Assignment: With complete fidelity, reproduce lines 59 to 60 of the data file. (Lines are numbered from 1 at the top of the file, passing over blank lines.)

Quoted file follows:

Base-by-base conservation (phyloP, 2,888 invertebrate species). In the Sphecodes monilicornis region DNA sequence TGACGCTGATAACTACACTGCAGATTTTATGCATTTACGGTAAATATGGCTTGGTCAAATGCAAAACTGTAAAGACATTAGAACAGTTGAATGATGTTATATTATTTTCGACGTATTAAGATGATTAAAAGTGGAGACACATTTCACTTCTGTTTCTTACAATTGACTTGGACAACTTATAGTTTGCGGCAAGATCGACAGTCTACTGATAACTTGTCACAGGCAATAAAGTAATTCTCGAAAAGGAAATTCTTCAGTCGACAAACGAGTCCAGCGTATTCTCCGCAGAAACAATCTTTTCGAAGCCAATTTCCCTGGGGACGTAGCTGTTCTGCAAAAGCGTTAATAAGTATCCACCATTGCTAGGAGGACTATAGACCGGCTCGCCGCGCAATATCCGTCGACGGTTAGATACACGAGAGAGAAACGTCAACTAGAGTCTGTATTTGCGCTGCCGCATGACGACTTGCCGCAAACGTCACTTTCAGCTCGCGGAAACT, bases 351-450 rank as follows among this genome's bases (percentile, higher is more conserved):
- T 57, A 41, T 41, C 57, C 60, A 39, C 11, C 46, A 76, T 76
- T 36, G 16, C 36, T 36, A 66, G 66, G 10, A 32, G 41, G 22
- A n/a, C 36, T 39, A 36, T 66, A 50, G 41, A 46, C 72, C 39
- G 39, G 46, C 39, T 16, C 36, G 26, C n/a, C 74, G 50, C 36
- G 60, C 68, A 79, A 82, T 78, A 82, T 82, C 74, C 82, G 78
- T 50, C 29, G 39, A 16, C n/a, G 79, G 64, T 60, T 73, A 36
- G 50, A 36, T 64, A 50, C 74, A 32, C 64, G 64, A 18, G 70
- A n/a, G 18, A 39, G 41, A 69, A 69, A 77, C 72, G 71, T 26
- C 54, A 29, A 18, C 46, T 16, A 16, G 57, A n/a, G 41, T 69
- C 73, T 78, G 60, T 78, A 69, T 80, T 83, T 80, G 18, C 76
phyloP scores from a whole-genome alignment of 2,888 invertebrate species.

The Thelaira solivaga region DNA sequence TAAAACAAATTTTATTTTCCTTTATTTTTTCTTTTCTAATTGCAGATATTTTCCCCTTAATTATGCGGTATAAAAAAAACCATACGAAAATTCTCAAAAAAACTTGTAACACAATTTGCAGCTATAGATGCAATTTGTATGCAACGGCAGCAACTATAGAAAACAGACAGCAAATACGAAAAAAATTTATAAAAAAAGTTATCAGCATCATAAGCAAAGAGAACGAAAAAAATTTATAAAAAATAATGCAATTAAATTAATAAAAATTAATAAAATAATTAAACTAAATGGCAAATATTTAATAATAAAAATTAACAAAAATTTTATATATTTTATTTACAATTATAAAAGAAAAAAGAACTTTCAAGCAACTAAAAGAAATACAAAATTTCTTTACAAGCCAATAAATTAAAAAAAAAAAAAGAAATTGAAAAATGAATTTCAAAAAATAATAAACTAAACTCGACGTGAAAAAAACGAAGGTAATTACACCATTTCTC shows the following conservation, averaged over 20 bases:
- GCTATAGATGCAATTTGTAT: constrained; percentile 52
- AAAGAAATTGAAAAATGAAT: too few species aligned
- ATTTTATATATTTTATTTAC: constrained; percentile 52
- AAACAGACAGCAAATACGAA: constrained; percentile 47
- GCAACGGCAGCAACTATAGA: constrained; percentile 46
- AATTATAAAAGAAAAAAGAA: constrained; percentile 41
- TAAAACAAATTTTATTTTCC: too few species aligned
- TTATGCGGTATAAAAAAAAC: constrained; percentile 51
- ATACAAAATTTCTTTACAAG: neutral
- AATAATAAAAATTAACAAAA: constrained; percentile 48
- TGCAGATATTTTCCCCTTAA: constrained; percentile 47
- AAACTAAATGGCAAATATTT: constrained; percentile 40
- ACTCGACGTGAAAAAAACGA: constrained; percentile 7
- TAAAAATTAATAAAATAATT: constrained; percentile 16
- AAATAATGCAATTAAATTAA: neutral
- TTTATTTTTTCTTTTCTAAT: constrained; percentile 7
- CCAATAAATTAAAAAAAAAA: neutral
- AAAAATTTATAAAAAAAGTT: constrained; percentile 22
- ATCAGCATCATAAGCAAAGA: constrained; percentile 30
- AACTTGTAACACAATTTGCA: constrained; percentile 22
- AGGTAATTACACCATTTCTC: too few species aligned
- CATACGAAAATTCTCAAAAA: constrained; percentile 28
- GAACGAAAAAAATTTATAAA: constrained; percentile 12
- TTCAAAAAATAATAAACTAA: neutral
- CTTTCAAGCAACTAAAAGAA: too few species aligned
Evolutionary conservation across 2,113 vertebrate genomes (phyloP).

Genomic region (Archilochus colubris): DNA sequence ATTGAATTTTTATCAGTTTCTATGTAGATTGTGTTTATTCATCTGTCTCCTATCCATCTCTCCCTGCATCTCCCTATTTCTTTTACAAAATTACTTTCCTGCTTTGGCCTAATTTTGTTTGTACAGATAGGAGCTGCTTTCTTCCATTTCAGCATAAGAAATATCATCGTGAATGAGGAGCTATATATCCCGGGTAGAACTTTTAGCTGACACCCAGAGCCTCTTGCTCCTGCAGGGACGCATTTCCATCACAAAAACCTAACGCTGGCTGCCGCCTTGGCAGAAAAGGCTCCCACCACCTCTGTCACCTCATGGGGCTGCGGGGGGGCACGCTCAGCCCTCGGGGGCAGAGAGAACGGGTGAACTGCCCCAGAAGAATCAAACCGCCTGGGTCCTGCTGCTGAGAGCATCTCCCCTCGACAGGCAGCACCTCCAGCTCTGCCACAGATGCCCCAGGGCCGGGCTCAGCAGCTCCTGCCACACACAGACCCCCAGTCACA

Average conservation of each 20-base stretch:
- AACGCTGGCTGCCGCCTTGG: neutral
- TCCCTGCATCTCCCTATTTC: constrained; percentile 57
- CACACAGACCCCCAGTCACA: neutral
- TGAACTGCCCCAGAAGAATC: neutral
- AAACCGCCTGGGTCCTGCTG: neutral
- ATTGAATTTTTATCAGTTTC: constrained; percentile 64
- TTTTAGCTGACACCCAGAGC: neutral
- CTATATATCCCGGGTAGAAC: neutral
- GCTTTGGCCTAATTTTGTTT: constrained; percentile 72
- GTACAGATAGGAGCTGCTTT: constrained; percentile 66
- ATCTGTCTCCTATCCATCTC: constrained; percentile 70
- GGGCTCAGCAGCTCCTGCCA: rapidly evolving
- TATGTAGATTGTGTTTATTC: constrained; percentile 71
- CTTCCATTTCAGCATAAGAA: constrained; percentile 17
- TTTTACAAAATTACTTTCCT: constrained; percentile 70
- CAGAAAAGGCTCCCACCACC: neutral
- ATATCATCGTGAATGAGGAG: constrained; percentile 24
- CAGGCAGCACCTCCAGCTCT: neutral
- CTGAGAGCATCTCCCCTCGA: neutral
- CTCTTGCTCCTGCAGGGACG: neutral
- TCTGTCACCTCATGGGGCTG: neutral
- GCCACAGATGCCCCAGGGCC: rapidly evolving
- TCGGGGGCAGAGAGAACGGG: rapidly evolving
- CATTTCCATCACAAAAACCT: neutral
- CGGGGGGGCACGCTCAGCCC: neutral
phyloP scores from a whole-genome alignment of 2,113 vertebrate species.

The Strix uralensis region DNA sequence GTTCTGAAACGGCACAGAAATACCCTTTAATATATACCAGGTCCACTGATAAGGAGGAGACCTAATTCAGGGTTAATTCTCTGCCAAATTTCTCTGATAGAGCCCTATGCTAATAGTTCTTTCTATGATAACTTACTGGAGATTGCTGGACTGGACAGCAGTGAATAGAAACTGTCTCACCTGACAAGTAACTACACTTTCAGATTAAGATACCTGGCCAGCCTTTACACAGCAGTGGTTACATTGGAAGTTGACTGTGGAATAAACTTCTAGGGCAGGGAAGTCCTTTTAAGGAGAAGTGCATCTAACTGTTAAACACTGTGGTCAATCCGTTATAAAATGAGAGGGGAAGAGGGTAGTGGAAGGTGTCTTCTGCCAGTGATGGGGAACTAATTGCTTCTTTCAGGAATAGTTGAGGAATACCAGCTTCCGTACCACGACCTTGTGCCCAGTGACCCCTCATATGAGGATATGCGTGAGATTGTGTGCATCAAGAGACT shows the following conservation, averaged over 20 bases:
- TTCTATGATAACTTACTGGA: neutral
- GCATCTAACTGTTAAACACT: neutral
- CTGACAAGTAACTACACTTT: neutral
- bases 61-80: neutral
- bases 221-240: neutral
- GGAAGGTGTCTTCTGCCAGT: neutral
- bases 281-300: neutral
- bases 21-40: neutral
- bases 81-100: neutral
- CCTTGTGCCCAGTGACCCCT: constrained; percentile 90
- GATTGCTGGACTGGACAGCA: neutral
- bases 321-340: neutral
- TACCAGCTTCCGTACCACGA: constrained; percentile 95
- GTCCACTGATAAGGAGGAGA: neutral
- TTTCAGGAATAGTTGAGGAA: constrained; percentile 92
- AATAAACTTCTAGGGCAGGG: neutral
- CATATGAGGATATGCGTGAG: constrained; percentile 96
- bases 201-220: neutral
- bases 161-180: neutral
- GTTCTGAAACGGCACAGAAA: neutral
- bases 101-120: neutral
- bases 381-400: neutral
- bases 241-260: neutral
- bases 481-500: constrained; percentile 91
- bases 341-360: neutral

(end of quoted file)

- CAGGCAGCACCTCCAGCTCT: neutral
- CTGAGAGCATCTCCCCTCGA: neutral